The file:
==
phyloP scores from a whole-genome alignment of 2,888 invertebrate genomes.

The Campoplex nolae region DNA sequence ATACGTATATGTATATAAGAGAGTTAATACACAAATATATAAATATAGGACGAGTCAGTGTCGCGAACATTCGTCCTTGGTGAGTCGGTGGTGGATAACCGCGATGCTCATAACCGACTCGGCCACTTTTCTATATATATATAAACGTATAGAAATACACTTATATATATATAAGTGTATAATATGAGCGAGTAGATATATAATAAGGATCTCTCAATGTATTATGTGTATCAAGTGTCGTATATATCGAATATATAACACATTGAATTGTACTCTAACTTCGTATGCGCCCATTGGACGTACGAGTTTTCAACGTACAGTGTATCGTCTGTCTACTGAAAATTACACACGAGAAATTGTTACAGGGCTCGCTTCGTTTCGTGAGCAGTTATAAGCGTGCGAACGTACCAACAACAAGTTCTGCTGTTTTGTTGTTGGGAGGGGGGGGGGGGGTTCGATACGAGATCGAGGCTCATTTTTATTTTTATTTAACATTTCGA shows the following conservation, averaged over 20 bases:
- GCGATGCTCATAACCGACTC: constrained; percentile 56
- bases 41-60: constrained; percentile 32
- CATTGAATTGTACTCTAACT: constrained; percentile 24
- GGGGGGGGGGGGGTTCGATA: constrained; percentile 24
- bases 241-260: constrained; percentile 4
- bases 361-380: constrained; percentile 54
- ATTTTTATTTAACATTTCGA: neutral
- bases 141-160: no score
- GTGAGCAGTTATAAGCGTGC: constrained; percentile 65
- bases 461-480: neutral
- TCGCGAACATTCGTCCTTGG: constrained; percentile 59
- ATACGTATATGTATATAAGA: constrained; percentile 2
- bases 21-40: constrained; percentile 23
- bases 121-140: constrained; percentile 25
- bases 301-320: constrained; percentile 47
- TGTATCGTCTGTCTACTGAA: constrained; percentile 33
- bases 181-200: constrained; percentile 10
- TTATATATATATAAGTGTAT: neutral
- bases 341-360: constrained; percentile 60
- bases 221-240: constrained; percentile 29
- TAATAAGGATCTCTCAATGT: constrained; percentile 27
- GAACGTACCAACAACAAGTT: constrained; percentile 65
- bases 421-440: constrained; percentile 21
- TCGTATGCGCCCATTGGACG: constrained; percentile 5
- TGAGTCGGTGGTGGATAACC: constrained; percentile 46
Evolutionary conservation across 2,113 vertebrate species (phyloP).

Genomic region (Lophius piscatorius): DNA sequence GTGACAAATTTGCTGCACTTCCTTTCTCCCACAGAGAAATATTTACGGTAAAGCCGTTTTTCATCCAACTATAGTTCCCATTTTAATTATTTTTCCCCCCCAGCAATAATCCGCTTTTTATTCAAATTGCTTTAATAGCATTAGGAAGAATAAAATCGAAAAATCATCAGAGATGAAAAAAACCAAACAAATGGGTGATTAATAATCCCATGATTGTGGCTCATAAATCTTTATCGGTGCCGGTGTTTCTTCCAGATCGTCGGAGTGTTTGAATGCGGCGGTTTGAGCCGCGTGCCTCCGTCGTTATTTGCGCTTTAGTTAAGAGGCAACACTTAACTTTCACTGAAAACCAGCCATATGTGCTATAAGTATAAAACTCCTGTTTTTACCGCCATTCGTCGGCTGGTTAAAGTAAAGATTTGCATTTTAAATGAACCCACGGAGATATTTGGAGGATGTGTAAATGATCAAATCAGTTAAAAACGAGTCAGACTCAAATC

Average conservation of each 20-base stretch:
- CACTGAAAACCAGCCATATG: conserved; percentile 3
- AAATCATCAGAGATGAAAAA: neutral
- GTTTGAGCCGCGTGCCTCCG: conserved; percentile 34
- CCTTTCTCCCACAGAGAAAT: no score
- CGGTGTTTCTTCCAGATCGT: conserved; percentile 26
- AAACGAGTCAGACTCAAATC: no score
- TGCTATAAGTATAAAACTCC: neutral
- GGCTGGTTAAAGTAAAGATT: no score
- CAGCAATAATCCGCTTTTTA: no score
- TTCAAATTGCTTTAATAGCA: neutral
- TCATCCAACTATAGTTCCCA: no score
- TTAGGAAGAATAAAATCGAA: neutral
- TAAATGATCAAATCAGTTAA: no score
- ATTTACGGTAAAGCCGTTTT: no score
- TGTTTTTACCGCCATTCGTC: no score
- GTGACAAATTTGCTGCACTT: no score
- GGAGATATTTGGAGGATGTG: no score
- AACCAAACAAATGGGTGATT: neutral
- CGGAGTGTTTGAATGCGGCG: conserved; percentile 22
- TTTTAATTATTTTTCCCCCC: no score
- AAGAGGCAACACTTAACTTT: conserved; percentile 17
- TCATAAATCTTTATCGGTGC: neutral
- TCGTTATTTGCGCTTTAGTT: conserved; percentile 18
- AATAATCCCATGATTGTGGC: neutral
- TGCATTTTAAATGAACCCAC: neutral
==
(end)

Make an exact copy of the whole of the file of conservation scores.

phyloP scores from a whole-genome alignment of 2,888 invertebrate genomes.

The Campoplex nolae region DNA sequence ATACGTATATGTATATAAGAGAGTTAATACACAAATATATAAATATAGGACGAGTCAGTGTCGCGAACATTCGTCCTTGGTGAGTCGGTGGTGGATAACCGCGATGCTCATAACCGACTCGGCCACTTTTCTATATATATATAAACGTATAGAAATACACTTATATATATATAAGTGTATAATATGAGCGAGTAGATATATAATAAGGATCTCTCAATGTATTATGTGTATCAAGTGTCGTATATATCGAATATATAACACATTGAATTGTACTCTAACTTCGTATGCGCCCATTGGACGTACGAGTTTTCAACGTACAGTGTATCGTCTGTCTACTGAAAATTACACACGAGAAATTGTTACAGGGCTCGCTTCGTTTCGTGAGCAGTTATAAGCGTGCGAACGTACCAACAACAAGTTCTGCTGTTTTGTTGTTGGGAGGGGGGGGGGGGGTTCGATACGAGATCGAGGCTCATTTTTATTTTTATTTAACATTTCGA shows the following conservation, averaged over 20 bases:
- GCGATGCTCATAACCGACTC: constrained; percentile 56
- bases 41-60: constrained; percentile 32
- CATTGAATTGTACTCTAACT: constrained; percentile 24
- GGGGGGGGGGGGGTTCGATA: constrained; percentile 24
- bases 241-260: constrained; percentile 4
- bases 361-380: constrained; percentile 54
- ATTTTTATTTAACATTTCGA: neutral
- bases 141-160: no score
- GTGAGCAGTTATAAGCGTGC: constrained; percentile 65
- bases 461-480: neutral
- TCGCGAACATTCGTCCTTGG: constrained; percentile 59
- ATACGTATATGTATATAAGA: constrained; percentile 2
- bases 21-40: constrained; percentile 23
- bases 121-140: constrained; percentile 25
- bases 301-320: constrained; percentile 47
- TGTATCGTCTGTCTACTGAA: constrained; percentile 33
- bases 181-200: constrained; percentile 10
- TTATATATATATAAGTGTAT: neutral
- bases 341-360: constrained; percentile 60
- bases 221-240: constrained; percentile 29
- TAATAAGGATCTCTCAATGT: constrained; percentile 27
- GAACGTACCAACAACAAGTT: constrained; percentile 65
- bases 421-440: constrained; percentile 21
- TCGTATGCGCCCATTGGACG: constrained; percentile 5
- TGAGTCGGTGGTGGATAACC: constrained; percentile 46
Evolutionary conservation across 2,113 vertebrate species (phyloP).

Genomic region (Lophius piscatorius): DNA sequence GTGACAAATTTGCTGCACTTCCTTTCTCCCACAGAGAAATATTTACGGTAAAGCCGTTTTTCATCCAACTATAGTTCCCATTTTAATTATTTTTCCCCCCCAGCAATAATCCGCTTTTTATTCAAATTGCTTTAATAGCATTAGGAAGAATAAAATCGAAAAATCATCAGAGATGAAAAAAACCAAACAAATGGGTGATTAATAATCCCATGATTGTGGCTCATAAATCTTTATCGGTGCCGGTGTTTCTTCCAGATCGTCGGAGTGTTTGAATGCGGCGGTTTGAGCCGCGTGCCTCCGTCGTTATTTGCGCTTTAGTTAAGAGGCAACACTTAACTTTCACTGAAAACCAGCCATATGTGCTATAAGTATAAAACTCCTGTTTTTACCGCCATTCGTCGGCTGGTTAAAGTAAAGATTTGCATTTTAAATGAACCCACGGAGATATTTGGAGGATGTGTAAATGATCAAATCAGTTAAAAACGAGTCAGACTCAAATC

Average conservation of each 20-base stretch:
- CACTGAAAACCAGCCATATG: conserved; percentile 3
- AAATCATCAGAGATGAAAAA: neutral
- GTTTGAGCCGCGTGCCTCCG: conserved; percentile 34
- CCTTTCTCCCACAGAGAAAT: no score
- CGGTGTTTCTTCCAGATCGT: conserved; percentile 26
- AAACGAGTCAGACTCAAATC: no score
- TGCTATAAGTATAAAACTCC: neutral
- GGCTGGTTAAAGTAAAGATT: no score
- CAGCAATAATCCGCTTTTTA: no score
- TTCAAATTGCTTTAATAGCA: neutral
- TCATCCAACTATAGTTCCCA: no score
- TTAGGAAGAATAAAATCGAA: neutral
- TAAATGATCAAATCAGTTAA: no score
- ATTTACGGTAAAGCCGTTTT: no score
- TGTTTTTACCGCCATTCGTC: no score
- GTGACAAATTTGCTGCACTT: no score
- GGAGATATTTGGAGGATGTG: no score
- AACCAAACAAATGGGTGATT: neutral
- CGGAGTGTTTGAATGCGGCG: conserved; percentile 22
- TTTTAATTATTTTTCCCCCC: no score
- AAGAGGCAACACTTAACTTT: conserved; percentile 17
- TCATAAATCTTTATCGGTGC: neutral
- TCGTTATTTGCGCTTTAGTT: conserved; percentile 18
- AATAATCCCATGATTGTGGC: neutral
- TGCATTTTAAATGAACCCAC: neutral